VILNIUS - The European Investment Fund (EIF) together with Lithuania, Latvia and Estonia is launching an initiative which aims to encourage venture capital investment in Baltic companies, reports ELTA.
Over the next four years, the Baltic Innovation Fund (BIF) will invest 100 million euros into private equity and venture capital funds, encouraging risk capital investments in small- and medium-sized enterprises and their growth.
On Sept. 26, the EIF and representatives of the three Baltic States signed the BIF management contract in Vilnius. EIF is investing 40 million euros, while the national agency of each country, Lithuania’s Investment and Business Guarantees (INVEGA), Latvia’s Guarantee Agency and Estonia’s KredEx are allocating 20 million euros each.
Lithuanian Prime Minister Andrius Kubilius, who took part in the signing ceremony, said that the establishment of BIF will increase the region’s attractiveness for innovations. “The establishment of BIF is yet another step discussed many times in the Baltic Council of Ministers. I am glad that today we are making it a reality. I hope that the establishment of BIF will make the entire Baltic area even more attractive for innovations,” said the PM at the signing ceremony.
The fund will the money into private equity and venture capital funds over the next four years through a ‘fund of funds’ process to further develop equity investment into local companies.
European Investment Fund Chief Executive Richard Pelly stated, “This initiative is a result of close cooperation between the EIF and the three member states from the Baltic region to create a long-term investment scheme that will attract additional private finance and implement the best market standards for equity investing in businesses. EIF is proud to have led this process and looks forward to the implementation of investments, beginning in 2013.”
According to Andrus Treier, Chief Executive Officer of KredEx, the new fund is a financing solution that has been missing from the Baltic market. “BIF is an excellent illustration of the three Baltic States acting together, enabling to make small capital markets together more attractive for investors and creating further financing possibilities for enterprises. Close cooperation with EIF as an experienced and well-known investor ensures that the best market standards are followed, giving additional assurance to possible private and institutional investors. Without such cooperation it would be very hard to attract venture capital investments in comparable size.”
The investment process for the Baltic Innovation Fund will begin in 2013 when EIF will start to process transactions with selected fund managers. Each fund manager will be expected to attract an additional and equivalent amount of private finance from pension funds and private investors, which will double the amount of investment capital within the program. Across a 4 year investment period, between 3 to 6 fund managers will receive investment commitments which will then be invested into innovative high-growth SMEs (small and medium sized enterprises).
EIF said that importantly, the Baltic Innovation Fund is the result of strong cooperation between the three Baltic States and the EIF that is unique in its nature across Europe and places the region in a position to benefit from greater levels of private investment than before. Furthermore, the three governments are taking a lead in this process by investing into the Baltic Innovation Fund through their respective national agencies and utilizing the revolved Structural Funds from previously successful SME support schemes to do so. This unique trans-national process provides a real opportunity to further develop the Baltic private equity and venture capital market.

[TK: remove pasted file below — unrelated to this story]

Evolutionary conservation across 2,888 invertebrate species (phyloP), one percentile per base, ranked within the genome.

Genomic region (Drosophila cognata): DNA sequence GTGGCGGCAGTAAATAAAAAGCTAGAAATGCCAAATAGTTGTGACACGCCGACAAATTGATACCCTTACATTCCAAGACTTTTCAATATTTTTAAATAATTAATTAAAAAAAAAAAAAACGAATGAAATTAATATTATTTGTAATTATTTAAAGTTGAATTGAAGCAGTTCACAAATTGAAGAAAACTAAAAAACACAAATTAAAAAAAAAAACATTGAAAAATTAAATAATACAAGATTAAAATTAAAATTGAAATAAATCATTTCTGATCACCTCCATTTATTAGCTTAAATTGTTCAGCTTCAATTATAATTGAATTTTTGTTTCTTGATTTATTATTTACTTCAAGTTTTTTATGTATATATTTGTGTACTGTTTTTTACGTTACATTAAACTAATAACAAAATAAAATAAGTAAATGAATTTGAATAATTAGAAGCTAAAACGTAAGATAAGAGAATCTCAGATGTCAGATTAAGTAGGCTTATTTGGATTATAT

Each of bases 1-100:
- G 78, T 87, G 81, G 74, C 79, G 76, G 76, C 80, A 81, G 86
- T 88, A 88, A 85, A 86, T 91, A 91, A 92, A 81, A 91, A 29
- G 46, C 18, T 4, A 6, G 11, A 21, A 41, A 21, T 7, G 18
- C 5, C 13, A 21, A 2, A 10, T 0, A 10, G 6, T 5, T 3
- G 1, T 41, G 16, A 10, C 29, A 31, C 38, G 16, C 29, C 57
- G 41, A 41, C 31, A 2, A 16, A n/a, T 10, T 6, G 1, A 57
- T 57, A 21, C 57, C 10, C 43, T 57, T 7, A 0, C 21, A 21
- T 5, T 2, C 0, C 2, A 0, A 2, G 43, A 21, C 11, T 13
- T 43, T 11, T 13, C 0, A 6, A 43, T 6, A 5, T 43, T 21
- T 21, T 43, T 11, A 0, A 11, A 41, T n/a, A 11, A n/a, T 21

The Baltic Innovations Fund will open up new opportunities for cross-border investments in new, creative IT projects, Estonian venture capital investor Allan Martinson said in an interview with the Nozare.lv business portal.
At the moment, the problem is that state funds must always be invested in the same country; for instance, Latvia cannot invest its share of joint European resources for micro to medium enterprises in a Lithuanian or Estonian company. The Estonian Development Fund cannot invest in a Latvian company. On the other hand, it is impossible for a venture capital company to be successful if it only does business in one country, said Martinson, adding that he was very pleased that the BIF would finally change this situation.
Funds that are active in just one country are forced to invest in “anything that moves,” notes Martinson. For instance, the Estonian Development Fund has invested money in foundries, wind generators, and such, but one cannot be an expert at everything, adds Martinson.
Thanks to the BIF, the amount of venture capital available in the region will increase significantly. A serious venture capital fund should cover an area with at least 50 million residents, and it must have the capacity to analyze hundreds of applications for financing every year, says Martinson.
Venture capital is very transnational in nature, because it is impossible to run a commercially successful venture capital company in a market with less than 50 million people. Also, a venture capital fund with a capacity of less than 10-20 million euros makes no sense, because such funding will not be sufficient.
At the moment, there are just two “real” venture capital funds in the Baltic countries - both are privately funded and both located in Estonia, says Martinson. One is Ambient Sound Investments, established by former Skype co-founders who have invested 30 to 40 million euros altogether. The other is Martinson’s own MTVP, which manages around 17 million euros provided by Estonian and Finnish investors, as well as one Latvian private investor.